The opening credits give away both the disappointing and the predictable elements of this film. To see the names ‘Johnny Depp’ and ‘John Turturro’ warms the heart of many a film lover. Then comes ‘Score by Phillip Glass’: he’s been associated with a lot of good films in his time, so far so good. Next comes the big one: ‘Based on the novel by Steven King’. At this point one must ask oneself the key question: am I about to witness another masterpiece like Carrie or The Shining, or am I about to sit through the kind of predictable, horror-by-numbers film that make up the other 78 in the King back catalogue?
The story offered to us is that of Mort Rainey (Depp), a writer living in his reclusive lakeside hideaway attempting to work on his next novel but suffering from writer’s block. He is also trying to come to terms with a messy divorce. His wife Amy (Maria Bello) is living in their idyllic suburban house with her lover Ted (Timothy Hutton) and is badgering him to sign the divorce papers. To add to his trouble a mysterious stranger, John Shooter (Turturro), turns up at his hideaway claiming that Mort stole his short story ‘Secret Window’- he presents him with his manuscript and demands to know why he stole it and why he changed the ending. Mort denies the accusation and offers to show Shooter his original, dated before Shooter’s, to settle the argument. The original proves allusive however, and Shooter turns out to be a nutcase who stalks Mort, kills his dog, and gives him a deadline to see the original. Mort becomes embroiled in a nightmare scenario and things grow out of control as Shooter increasingly dominates his life. With horrific consequences, of course.
So all the staples of a King story are there: the central character is a writer struggling with writer’s block, the isolated and claustrophobic setting, the mysterious nutter and the steady progression into horror and insanity. The infuriating thing is that the director and screenwriter David Koepp, and his esteemed cast, do nothing new with this tired cliché. As a director Koepp is still a relative novice, this being his fourth feature to date. As a screenwriter however he has an impressive CV, including some films that positively display an ability to re-work old genres. Jurassic Park (1993), for example, re-invigorated the sci-fi monster B-movies of the 1950s. Carlito’s Way (1993) came at the mobster movie genre from a new angle. Even the recent Panic Room (2002) displayed an astute understanding of suspense and horror. Yet all this is so sadly lacking in Secret Window. Even the dialogue, to which a screenwriter turned director should at least add some quality, falls out of the actors’ mouths with an audible clunk. For example, Amy accuses Mort of never being there towards the end of their marriage, to which Mort replies he was at the house all the time: Amy retorts, ‘even when you were with me you were gone’. Or when Shooter threateningly mentions Amy’s name to Mort, the whole audience could have mouthed along with Mort’s line ‘Don’t bring my wife into this’. These sing-along moments are all too frequent.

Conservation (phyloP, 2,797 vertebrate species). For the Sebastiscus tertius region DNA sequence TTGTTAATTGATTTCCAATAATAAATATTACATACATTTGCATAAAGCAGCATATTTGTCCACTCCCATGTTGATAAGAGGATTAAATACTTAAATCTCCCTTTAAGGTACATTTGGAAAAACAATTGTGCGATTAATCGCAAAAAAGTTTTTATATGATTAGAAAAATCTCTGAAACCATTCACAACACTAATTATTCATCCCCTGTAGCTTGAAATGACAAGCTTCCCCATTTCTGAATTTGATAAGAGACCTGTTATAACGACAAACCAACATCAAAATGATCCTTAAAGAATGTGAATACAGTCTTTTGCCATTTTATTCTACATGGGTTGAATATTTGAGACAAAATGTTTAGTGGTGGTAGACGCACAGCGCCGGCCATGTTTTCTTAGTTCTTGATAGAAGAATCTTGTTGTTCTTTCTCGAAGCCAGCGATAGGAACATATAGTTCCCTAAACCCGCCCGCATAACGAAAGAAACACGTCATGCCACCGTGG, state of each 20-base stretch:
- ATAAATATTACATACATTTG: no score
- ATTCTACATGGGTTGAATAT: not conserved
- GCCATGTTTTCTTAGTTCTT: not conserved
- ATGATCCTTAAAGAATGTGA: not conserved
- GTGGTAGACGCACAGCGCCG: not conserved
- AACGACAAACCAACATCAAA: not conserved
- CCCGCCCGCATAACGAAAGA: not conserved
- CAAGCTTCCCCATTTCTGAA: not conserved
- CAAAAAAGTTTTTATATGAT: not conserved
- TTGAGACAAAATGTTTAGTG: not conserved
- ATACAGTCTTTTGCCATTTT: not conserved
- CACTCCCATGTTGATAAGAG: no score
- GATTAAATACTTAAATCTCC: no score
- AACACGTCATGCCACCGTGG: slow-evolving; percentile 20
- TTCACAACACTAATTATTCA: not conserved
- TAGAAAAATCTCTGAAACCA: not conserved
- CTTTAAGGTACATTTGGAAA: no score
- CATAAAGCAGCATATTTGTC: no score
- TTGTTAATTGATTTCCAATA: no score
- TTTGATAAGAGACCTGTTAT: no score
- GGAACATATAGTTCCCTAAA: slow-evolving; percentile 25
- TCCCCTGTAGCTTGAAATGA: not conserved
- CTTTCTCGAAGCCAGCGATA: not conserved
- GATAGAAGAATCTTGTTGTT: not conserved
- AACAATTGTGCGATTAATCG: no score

Koepp’s last film as a director was the made-for-TV Suspense (2003), and Secret Window has a made-for-TV look about it too. He follows the rulebook of suspense and horror direction along very tried and tested lines. Comedy is attempted in a couple of the set pieces between Mort, Amy and Tom, but they are more likely to make you wince than laugh. The soft focus, sunny flashbacks of Mort and Amy’s happy times are painfully clichéd. Koepp even tries a little cross-referencing within the mise-en-scene of Mort’s house. We see Tom Robbins’ novel Villa Incognito standing beside the phone (the villa of Robbins’ book is so isolated it can only be reached by helicopter, and Mort’s house is quite isolated as well!) In case we missed it first time it is shown again, several times. A Hunter S. Thompson and an Elroy Leonard novel are also unnaturally placed in other shots. Exactly why is uncertain, perhaps to try an add some quality to the film by association, although I couldn’t help thinking the Thompson novel ironically reminded us of a much better Depp film (Fear & Loathing In Las Vegas).
The film’s biggest crime is its unoriginality, but the cast do all give professional performances despite the restraints of the screenplay. Depp, I can only assume, took on the role with Jack Nicholson in mind. His character is almost a carbon copy of Jack’s in The Shining, including obsessively writing the same words over and over again as he is overcome by insanity. So for anyone who has never seen a horror film before, let alone a Stephen King story, Secret Window may well be affecting, scary, clever even. And having received a 12A certificate in Britain this section of the audience could be fairly large. For those of us whose first film wasn’t Spiderman however (incidentally also a Koepp screenplay), Secret Window is one to avoid.